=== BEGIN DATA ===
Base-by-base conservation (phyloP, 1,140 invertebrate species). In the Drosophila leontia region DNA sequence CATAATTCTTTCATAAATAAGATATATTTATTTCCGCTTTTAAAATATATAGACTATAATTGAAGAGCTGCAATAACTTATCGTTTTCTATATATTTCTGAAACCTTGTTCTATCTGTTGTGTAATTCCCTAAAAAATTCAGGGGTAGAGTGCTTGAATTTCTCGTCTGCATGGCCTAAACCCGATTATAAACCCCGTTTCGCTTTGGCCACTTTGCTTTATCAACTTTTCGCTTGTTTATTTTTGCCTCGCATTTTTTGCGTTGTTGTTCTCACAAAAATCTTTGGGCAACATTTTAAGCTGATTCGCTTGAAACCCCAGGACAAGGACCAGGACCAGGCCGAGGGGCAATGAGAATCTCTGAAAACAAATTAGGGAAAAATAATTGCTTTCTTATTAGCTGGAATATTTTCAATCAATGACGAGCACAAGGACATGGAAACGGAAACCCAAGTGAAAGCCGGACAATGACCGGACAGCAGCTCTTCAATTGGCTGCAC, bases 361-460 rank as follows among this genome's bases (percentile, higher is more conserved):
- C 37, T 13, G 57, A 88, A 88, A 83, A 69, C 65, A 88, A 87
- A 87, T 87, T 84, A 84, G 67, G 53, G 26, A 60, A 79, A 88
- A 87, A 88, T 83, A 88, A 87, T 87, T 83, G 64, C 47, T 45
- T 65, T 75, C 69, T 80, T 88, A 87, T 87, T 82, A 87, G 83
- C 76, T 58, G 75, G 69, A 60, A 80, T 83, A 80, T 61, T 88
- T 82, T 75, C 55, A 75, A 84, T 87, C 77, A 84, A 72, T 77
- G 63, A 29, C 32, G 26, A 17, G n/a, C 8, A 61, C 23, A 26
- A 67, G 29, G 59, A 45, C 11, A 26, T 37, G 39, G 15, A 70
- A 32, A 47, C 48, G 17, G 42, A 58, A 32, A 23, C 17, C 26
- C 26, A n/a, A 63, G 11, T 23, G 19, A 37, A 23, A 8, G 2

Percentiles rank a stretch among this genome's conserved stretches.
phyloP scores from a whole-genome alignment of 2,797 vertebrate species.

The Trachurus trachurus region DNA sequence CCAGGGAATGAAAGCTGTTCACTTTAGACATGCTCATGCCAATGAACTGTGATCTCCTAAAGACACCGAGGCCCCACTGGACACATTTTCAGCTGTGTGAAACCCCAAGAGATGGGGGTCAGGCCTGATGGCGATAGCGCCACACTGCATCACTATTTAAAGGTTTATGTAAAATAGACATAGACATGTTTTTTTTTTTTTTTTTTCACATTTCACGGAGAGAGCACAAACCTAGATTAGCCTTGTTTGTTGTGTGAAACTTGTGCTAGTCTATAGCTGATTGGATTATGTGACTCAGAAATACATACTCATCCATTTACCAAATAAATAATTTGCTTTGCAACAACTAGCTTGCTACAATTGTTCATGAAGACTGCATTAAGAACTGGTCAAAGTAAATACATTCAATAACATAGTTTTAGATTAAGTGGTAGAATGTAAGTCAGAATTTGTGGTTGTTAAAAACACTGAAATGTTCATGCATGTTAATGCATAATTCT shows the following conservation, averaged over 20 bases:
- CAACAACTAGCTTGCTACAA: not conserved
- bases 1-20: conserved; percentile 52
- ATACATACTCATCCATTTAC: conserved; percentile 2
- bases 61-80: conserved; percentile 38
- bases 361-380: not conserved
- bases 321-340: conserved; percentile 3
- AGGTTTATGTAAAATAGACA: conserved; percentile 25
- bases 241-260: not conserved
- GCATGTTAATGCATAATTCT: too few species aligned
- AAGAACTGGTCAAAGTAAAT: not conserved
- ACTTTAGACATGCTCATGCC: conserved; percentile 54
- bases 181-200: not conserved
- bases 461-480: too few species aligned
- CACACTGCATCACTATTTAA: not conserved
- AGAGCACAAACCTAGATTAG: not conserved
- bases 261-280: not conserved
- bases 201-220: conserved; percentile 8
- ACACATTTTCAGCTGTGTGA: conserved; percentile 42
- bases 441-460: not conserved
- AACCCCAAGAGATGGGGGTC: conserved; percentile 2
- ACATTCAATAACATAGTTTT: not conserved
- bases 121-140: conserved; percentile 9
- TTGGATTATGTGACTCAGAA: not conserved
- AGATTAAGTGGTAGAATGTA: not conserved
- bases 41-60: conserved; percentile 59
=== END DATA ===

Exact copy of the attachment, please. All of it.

Base-by-base conservation (phyloP, 1,140 invertebrate species). In the Drosophila leontia region DNA sequence CATAATTCTTTCATAAATAAGATATATTTATTTCCGCTTTTAAAATATATAGACTATAATTGAAGAGCTGCAATAACTTATCGTTTTCTATATATTTCTGAAACCTTGTTCTATCTGTTGTGTAATTCCCTAAAAAATTCAGGGGTAGAGTGCTTGAATTTCTCGTCTGCATGGCCTAAACCCGATTATAAACCCCGTTTCGCTTTGGCCACTTTGCTTTATCAACTTTTCGCTTGTTTATTTTTGCCTCGCATTTTTTGCGTTGTTGTTCTCACAAAAATCTTTGGGCAACATTTTAAGCTGATTCGCTTGAAACCCCAGGACAAGGACCAGGACCAGGCCGAGGGGCAATGAGAATCTCTGAAAACAAATTAGGGAAAAATAATTGCTTTCTTATTAGCTGGAATATTTTCAATCAATGACGAGCACAAGGACATGGAAACGGAAACCCAAGTGAAAGCCGGACAATGACCGGACAGCAGCTCTTCAATTGGCTGCAC, bases 361-460 rank as follows among this genome's bases (percentile, higher is more conserved):
- C 37, T 13, G 57, A 88, A 88, A 83, A 69, C 65, A 88, A 87
- A 87, T 87, T 84, A 84, G 67, G 53, G 26, A 60, A 79, A 88
- A 87, A 88, T 83, A 88, A 87, T 87, T 83, G 64, C 47, T 45
- T 65, T 75, C 69, T 80, T 88, A 87, T 87, T 82, A 87, G 83
- C 76, T 58, G 75, G 69, A 60, A 80, T 83, A 80, T 61, T 88
- T 82, T 75, C 55, A 75, A 84, T 87, C 77, A 84, A 72, T 77
- G 63, A 29, C 32, G 26, A 17, G n/a, C 8, A 61, C 23, A 26
- A 67, G 29, G 59, A 45, C 11, A 26, T 37, G 39, G 15, A 70
- A 32, A 47, C 48, G 17, G 42, A 58, A 32, A 23, C 17, C 26
- C 26, A n/a, A 63, G 11, T 23, G 19, A 37, A 23, A 8, G 2

Percentiles rank a stretch among this genome's conserved stretches.
phyloP scores from a whole-genome alignment of 2,797 vertebrate species.

The Trachurus trachurus region DNA sequence CCAGGGAATGAAAGCTGTTCACTTTAGACATGCTCATGCCAATGAACTGTGATCTCCTAAAGACACCGAGGCCCCACTGGACACATTTTCAGCTGTGTGAAACCCCAAGAGATGGGGGTCAGGCCTGATGGCGATAGCGCCACACTGCATCACTATTTAAAGGTTTATGTAAAATAGACATAGACATGTTTTTTTTTTTTTTTTTTCACATTTCACGGAGAGAGCACAAACCTAGATTAGCCTTGTTTGTTGTGTGAAACTTGTGCTAGTCTATAGCTGATTGGATTATGTGACTCAGAAATACATACTCATCCATTTACCAAATAAATAATTTGCTTTGCAACAACTAGCTTGCTACAATTGTTCATGAAGACTGCATTAAGAACTGGTCAAAGTAAATACATTCAATAACATAGTTTTAGATTAAGTGGTAGAATGTAAGTCAGAATTTGTGGTTGTTAAAAACACTGAAATGTTCATGCATGTTAATGCATAATTCT shows the following conservation, averaged over 20 bases:
- CAACAACTAGCTTGCTACAA: not conserved
- bases 1-20: conserved; percentile 52
- ATACATACTCATCCATTTAC: conserved; percentile 2
- bases 61-80: conserved; percentile 38
- bases 361-380: not conserved
- bases 321-340: conserved; percentile 3
- AGGTTTATGTAAAATAGACA: conserved; percentile 25
- bases 241-260: not conserved
- GCATGTTAATGCATAATTCT: too few species aligned
- AAGAACTGGTCAAAGTAAAT: not conserved
- ACTTTAGACATGCTCATGCC: conserved; percentile 54
- bases 181-200: not conserved
- bases 461-480: too few species aligned
- CACACTGCATCACTATTTAA: not conserved
- AGAGCACAAACCTAGATTAG: not conserved
- bases 261-280: not conserved
- bases 201-220: conserved; percentile 8
- ACACATTTTCAGCTGTGTGA: conserved; percentile 42
- bases 441-460: not conserved
- AACCCCAAGAGATGGGGGTC: conserved; percentile 2
- ACATTCAATAACATAGTTTT: not conserved
- bases 121-140: conserved; percentile 9
- TTGGATTATGTGACTCAGAA: not conserved
- AGATTAAGTGGTAGAATGTA: not conserved
- bases 41-60: conserved; percentile 59